Referencing the Folder
When running a script from a Meta folder via an OnEvent action you use the environment variable %VZ_LAYER_METADIR% to reference the Meta folder. Without using this variable you'll have to try and figure out what that folder's label is. This will probably be different on every PC depending on how many layers are installed.
For example, this registry OnEvent key:
This will launch the myScript.vbs in the referenced layer, however you can't cross-reference meta folders, meaning you can't have an OnEvent shown above in one layer and called by a second. If myScript.vbs isn't in the same layer as the above registry key, nothing will happen.Using with OnEvents
Now that we know what the label or magic number is for the layer and we have created the folder in the appropriate location, we can use OnEvents and the Meta Folder together. Let's say you're about to roll out Office 2007 to all your users and you need to have a simple way of copying fonts to the correct place so Office and SVS will play nice together. (Some fonts in the layer are not available to the application [link: kb.altiris.com/display/1/kb/article.asp? aid=20...] for more on this.) You either have your own script written up to manage this or you want to use the utility CopyFonts.exe.
There are many ways you could do this; You could push out the script you created and have it run, but then you have to deal with computers not being on, the Office layer not being active so nothing happens or any other manner of issue. Or you could just use OnEvents with the Meta folder and package the script/utility with the VSA and know it will run when you want it to -- after the VSA has been imported.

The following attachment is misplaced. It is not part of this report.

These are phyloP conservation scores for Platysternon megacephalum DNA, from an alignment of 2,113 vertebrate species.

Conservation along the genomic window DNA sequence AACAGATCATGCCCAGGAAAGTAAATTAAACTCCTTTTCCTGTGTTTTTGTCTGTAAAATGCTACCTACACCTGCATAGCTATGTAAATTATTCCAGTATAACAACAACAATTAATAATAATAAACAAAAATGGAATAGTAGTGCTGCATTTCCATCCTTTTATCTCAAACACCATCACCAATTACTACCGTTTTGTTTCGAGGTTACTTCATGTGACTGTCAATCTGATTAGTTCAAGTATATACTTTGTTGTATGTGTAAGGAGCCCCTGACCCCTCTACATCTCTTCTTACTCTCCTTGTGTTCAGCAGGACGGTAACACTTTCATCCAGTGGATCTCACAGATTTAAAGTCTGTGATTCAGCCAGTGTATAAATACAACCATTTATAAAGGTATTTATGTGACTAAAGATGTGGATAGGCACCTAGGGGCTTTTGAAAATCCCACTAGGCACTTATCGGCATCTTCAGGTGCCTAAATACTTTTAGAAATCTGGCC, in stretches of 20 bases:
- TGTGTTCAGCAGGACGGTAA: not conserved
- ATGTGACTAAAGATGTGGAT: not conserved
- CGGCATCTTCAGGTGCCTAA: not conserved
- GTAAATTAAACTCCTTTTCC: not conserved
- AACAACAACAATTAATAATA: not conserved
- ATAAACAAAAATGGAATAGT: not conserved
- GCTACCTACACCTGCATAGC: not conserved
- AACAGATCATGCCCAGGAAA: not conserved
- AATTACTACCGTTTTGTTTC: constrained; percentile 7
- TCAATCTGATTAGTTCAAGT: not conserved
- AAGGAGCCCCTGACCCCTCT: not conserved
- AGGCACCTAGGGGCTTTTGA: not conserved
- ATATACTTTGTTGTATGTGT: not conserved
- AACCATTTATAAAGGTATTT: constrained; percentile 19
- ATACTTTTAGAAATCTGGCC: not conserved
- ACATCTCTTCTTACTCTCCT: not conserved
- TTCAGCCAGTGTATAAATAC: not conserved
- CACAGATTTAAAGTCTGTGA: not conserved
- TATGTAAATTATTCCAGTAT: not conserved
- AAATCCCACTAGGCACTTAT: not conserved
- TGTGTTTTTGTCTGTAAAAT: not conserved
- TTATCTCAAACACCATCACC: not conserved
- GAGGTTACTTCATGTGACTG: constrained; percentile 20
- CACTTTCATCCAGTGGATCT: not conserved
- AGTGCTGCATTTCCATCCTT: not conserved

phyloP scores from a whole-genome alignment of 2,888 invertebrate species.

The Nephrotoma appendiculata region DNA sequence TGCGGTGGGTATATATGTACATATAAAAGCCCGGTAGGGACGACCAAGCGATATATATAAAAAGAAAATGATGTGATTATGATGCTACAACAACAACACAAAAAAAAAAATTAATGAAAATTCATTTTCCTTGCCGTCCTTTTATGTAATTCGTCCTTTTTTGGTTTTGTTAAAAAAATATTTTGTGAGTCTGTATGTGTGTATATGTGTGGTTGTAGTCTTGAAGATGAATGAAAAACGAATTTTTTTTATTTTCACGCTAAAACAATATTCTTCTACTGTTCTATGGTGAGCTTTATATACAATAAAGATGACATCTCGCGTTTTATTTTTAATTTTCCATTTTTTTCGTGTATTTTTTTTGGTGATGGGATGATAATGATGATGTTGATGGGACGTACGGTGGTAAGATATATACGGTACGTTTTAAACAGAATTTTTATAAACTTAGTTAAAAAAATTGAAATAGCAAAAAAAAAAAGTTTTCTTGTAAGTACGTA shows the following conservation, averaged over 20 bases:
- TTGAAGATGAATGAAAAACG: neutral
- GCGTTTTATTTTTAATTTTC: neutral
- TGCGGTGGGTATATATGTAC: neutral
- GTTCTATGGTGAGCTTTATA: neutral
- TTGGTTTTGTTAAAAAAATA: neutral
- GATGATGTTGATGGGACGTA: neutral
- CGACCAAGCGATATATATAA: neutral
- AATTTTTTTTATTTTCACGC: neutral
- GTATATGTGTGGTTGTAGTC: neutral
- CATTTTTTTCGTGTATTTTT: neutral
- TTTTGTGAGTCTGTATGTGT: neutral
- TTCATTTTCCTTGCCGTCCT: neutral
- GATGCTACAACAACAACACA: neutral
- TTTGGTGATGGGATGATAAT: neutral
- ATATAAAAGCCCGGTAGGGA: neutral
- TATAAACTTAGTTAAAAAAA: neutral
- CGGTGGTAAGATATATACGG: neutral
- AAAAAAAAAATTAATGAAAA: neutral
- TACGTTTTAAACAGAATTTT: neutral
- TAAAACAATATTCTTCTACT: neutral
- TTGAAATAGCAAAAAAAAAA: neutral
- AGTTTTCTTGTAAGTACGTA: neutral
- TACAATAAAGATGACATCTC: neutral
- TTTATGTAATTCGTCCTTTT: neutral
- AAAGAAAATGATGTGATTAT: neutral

Creating the Registry Key
So first off we'd find the corresponding registry folder and FSLRDR folder as described previously. After doing so, create a new multi-string value named OnPostImport. The reason we're using onPostImport here is so this process only happens once, after the layer is initially imported. This will prevent a possible CPU spike every time someone activates a layer (at start up in most cases). If you work someplace, like a design company, where people tend to download and install new fonts, you might want to change this to onPreActivate depending on how SVS excludes were set up.
Next copy this line as the value:
w, %VZ_LAYER_METADIR%\CopyFonts.exe myLayerGUID
And replace myLayerGUID with the GUID if your Office layer (found as the ID in the same registry folder or via SVS admin).
Copying Files to the Meta Folder
Lastly, copy CopyFonts.exe into that layer's Meta Folder and you're ready to export.